US Secretary of Defense Lloyd Austin has made an unannounced trip to Iraq, during which he said the United States is committed to keeping its military presence in the country and continuing the fight against ISIL (ISIS).
The Pentagon chief’s trip to Baghdad on Tuesday came just before the 20-year anniversary of the US-led invasion of Iraq in 2003, which led to the deaths of tens of thousands of Iraqi civilians, toppled leader Saddam Hussein and helped unleash forces that paved the way for the rise of ISIL.
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The US withdrew its forces in 2011, but the administration of former President Barack Obama sent thousands of soldiers back into Iraq and neighbouring Syria three years later to bolster the fight against ISIL.
Currently, the US has 2,500 soldiers in Iraq and 900 in Syria to help advise and assist local forces in combating ISIL, which in 2014 seized swathes of territory in both countries.
Despite their territorial defeat in Iraq in late 2017, ISIL fighters are still launching attacks in the country as well as in Syria. ISIL attacks have killed and wounded dozens of Iraqi soldiers in recent months.
“We are focused on the mission of defeating Daesh [ISIL], and we are here for no other purpose,” Austin said. “Any threats or attacks on our forces only undermine that mission,” he added, apparently referring to Iran-backed fighters who have been blamed for attacks on facilities housing US troops in Iraq.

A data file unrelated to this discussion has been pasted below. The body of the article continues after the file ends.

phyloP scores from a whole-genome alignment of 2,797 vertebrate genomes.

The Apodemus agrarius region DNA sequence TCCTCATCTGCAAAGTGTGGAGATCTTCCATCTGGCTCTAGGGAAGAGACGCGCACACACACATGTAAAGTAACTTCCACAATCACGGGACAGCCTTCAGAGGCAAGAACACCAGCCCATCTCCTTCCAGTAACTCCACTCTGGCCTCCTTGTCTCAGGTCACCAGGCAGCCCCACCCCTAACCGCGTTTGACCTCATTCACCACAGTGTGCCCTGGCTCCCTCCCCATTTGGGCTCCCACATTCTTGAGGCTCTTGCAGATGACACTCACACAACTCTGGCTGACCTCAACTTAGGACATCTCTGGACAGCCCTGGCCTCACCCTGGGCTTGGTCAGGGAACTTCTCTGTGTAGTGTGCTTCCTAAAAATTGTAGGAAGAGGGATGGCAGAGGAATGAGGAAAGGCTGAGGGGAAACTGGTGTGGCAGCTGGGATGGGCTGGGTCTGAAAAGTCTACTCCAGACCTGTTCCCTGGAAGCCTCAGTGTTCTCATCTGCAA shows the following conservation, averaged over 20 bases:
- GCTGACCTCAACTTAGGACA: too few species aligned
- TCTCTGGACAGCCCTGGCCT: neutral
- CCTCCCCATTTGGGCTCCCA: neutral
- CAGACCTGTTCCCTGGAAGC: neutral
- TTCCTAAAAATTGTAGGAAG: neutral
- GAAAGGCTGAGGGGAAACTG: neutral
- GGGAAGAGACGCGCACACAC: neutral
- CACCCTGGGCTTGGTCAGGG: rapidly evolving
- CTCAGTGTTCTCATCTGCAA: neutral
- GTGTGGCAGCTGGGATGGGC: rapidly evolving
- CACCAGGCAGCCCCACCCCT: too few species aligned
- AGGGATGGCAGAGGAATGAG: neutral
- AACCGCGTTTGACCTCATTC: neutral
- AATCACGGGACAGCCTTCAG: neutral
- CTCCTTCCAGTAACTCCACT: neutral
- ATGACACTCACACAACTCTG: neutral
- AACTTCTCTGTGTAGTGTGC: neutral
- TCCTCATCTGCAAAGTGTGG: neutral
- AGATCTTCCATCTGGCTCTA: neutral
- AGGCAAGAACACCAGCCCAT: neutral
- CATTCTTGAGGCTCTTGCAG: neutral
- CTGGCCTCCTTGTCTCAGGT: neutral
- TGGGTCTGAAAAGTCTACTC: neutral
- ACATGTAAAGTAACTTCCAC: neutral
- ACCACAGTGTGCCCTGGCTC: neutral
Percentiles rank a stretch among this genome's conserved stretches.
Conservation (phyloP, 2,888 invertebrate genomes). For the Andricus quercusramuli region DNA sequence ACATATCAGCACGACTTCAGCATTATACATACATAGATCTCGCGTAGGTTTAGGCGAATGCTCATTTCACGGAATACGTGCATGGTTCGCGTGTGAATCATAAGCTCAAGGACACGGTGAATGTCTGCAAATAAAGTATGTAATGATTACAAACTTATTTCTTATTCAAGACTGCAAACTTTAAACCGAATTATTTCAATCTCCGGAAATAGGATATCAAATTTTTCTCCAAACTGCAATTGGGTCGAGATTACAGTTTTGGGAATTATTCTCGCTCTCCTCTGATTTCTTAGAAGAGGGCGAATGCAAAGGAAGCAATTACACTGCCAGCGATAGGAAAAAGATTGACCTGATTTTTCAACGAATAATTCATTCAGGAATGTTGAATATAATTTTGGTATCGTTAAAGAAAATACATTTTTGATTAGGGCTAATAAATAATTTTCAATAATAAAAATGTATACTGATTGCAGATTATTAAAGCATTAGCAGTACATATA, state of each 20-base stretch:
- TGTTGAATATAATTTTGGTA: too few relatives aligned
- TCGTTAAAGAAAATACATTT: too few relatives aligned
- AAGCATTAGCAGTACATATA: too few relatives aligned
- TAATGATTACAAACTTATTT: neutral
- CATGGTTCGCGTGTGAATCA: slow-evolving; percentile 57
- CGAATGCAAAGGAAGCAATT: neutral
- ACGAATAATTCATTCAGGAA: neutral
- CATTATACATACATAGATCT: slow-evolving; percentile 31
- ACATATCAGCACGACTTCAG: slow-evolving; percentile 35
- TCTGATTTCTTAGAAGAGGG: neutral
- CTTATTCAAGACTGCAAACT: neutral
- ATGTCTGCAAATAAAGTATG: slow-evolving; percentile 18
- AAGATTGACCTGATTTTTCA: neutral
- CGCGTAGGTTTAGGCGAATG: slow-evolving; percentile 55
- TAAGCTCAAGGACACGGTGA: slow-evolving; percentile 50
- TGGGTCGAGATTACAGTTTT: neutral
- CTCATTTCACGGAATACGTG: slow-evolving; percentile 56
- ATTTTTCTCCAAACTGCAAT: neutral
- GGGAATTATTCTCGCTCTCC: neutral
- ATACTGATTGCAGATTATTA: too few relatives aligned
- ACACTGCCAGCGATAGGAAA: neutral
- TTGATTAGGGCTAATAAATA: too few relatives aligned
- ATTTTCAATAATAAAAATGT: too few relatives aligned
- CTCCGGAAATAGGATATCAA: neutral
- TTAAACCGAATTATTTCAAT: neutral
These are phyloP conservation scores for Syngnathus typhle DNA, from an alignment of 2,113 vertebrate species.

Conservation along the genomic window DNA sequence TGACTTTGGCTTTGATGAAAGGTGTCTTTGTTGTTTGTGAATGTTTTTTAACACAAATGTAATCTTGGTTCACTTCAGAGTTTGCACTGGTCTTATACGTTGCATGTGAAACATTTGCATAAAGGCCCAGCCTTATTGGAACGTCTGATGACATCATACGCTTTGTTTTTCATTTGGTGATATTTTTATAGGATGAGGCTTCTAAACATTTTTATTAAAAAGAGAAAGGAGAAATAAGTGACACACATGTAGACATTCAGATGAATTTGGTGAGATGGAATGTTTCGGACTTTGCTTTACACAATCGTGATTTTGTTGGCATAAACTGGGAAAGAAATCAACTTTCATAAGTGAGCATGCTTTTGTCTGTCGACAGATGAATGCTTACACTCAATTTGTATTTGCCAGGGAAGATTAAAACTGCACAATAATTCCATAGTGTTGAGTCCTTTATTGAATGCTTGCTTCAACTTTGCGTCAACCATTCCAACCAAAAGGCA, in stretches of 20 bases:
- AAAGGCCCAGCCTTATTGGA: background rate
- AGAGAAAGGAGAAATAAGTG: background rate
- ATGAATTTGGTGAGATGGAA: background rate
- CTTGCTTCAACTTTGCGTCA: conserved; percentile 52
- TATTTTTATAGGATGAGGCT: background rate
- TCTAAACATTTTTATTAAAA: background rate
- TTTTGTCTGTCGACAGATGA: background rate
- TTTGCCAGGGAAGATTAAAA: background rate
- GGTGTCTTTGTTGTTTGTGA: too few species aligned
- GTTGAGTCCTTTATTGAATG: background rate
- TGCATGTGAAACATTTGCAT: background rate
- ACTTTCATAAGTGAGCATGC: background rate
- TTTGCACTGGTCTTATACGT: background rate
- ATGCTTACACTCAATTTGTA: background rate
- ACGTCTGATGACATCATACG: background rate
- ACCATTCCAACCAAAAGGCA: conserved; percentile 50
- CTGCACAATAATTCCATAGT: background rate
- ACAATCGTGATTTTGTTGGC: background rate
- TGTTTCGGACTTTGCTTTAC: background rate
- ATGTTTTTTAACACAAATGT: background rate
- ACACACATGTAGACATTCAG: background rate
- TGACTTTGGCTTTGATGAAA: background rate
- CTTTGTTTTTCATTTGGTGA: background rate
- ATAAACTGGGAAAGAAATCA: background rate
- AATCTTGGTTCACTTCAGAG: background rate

Austin, the most senior official in President Joe Biden’s administration to visit Iraq in recent years, was the last commanding general of US forces there after the invasion.
“US forces are ready to remain in Iraq at the invitation of the government of Iraq,” Austin told reporters after meeting Iraqi Prime Minister Mohammed al-Sudani and Defence Minister Thabet Muhammad Al-Abbasi.
He said these forces are operating in a non-combat and advisory role in support of the “Iraqi-led fight against terrorism”.
“The United States will continue to strengthen and broaden our partnership in support of Iraqi security, stability and sovereignty,” he said.
Al-Sudani’s office, meanwhile, said he and Austin discussed cooperation between their countries in the fight against ISIL.
The prime minister reaffirmed his government’s “keenness to strengthen and consolidate relations with the United States of America at various levels and fields”, it said.